A year ago we began to question the rationale of the supply chain convolution Boeing was creating for the 787 Dreamliner, and we’ve chronicled the problems since then. From having to design and build huge Rube Goldberg transportation devices, miscalculating total assembly time, transferring knowledge to a potential competitor, running out of fasteners, and even spinning off a subassembly operation that turned into a profitable company… something just didn’t pass muster. Sure there are a lot of political aspects to their selling activities, and the design and technology of the Dreamlifter is extraordinary… but was it worth it?
Last month, Mike Bair, former 787 boss, gave a rather remarkable speech where he confronted many of the problems.
Mike Bair, former 787 boss, gave a pretty blunt talk about 787 suppliers on Wednesday to a group in Everett. "Some of these guys we won’t use again,” Bair said.
If he had to do it over again?
For Boeing’s next all-new jet program after the 787, Bair said, it would be better to have a central manufacturing site rather than the global assembly method that is being used for the 787. He said Boeing would put pressure on its suppliers the next time to locate in the same area.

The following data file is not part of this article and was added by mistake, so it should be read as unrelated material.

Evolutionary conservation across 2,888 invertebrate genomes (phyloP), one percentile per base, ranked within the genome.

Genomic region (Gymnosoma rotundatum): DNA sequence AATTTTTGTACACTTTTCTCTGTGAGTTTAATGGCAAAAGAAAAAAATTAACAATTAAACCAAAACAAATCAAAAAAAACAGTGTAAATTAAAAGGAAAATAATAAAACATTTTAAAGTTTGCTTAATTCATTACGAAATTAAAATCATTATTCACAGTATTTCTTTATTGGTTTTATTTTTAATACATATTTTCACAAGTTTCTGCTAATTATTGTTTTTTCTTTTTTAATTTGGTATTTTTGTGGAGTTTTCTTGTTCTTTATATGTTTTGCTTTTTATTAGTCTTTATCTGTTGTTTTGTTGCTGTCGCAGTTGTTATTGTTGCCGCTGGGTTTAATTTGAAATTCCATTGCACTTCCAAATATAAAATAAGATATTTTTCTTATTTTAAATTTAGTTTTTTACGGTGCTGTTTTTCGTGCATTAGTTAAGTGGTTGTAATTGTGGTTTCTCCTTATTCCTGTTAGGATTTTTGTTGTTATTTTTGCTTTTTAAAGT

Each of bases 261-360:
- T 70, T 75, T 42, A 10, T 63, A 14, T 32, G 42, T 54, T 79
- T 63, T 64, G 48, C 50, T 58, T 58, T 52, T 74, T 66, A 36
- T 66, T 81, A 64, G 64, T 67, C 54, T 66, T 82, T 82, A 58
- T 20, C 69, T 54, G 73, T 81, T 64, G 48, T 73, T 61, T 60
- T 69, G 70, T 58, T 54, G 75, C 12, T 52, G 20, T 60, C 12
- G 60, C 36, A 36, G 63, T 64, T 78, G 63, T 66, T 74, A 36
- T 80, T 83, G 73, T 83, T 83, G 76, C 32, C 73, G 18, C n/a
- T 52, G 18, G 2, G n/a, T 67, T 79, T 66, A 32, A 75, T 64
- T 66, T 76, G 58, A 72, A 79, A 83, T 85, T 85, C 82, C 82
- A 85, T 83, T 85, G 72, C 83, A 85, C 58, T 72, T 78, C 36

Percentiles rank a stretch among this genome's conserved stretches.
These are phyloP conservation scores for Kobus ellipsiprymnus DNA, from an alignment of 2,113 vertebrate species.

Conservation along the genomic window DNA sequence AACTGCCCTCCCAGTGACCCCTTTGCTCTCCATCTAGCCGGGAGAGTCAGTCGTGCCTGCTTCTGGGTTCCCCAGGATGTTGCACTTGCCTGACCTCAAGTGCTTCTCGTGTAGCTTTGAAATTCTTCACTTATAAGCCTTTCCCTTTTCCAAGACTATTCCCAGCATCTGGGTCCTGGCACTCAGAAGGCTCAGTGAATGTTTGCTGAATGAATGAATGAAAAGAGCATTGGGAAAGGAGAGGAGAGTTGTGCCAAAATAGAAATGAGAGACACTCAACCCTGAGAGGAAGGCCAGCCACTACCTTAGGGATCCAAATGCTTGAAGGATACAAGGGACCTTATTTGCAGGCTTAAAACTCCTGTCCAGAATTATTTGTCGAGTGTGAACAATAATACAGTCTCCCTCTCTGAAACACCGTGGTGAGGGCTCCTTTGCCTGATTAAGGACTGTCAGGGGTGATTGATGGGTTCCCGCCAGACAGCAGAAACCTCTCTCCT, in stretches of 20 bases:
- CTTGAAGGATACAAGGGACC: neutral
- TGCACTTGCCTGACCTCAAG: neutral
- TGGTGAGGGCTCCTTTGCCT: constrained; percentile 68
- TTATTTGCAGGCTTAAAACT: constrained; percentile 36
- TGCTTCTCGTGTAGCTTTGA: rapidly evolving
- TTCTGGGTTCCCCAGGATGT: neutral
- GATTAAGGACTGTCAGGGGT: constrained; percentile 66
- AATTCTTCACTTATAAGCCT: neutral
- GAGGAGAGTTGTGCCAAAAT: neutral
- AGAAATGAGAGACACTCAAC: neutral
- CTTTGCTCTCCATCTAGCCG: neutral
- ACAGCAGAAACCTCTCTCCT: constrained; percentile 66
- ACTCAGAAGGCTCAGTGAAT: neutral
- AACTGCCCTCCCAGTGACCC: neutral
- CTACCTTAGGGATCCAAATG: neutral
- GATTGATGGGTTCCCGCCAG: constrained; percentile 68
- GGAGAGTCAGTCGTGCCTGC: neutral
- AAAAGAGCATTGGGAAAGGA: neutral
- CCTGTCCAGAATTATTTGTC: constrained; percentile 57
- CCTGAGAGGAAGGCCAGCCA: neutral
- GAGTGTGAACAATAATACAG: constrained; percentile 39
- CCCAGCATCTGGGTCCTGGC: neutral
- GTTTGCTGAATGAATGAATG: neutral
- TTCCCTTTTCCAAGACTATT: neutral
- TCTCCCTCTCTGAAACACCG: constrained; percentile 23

Yes, Bair somehow remains a Boeing employee. Time will tell if he’s right, but Friday’s Wall Street Journal brought Boeing’s supply issues to the forefront. Pardon me if I gloat a bit, although I really wish I didn’t have to, but we predicted that out a year ago.
On Tuesday, Boeing Co. will give Wall Street a progress report on its 787 Dreamliner, as it scrambles to overcome a six-month delay in producing the new jet. A look inside the project reveals that the mess stems from one of its main selling points to investors — global outsourcing.
And a major part of the problem is not just the assembly from parts built around the world, but the actual design.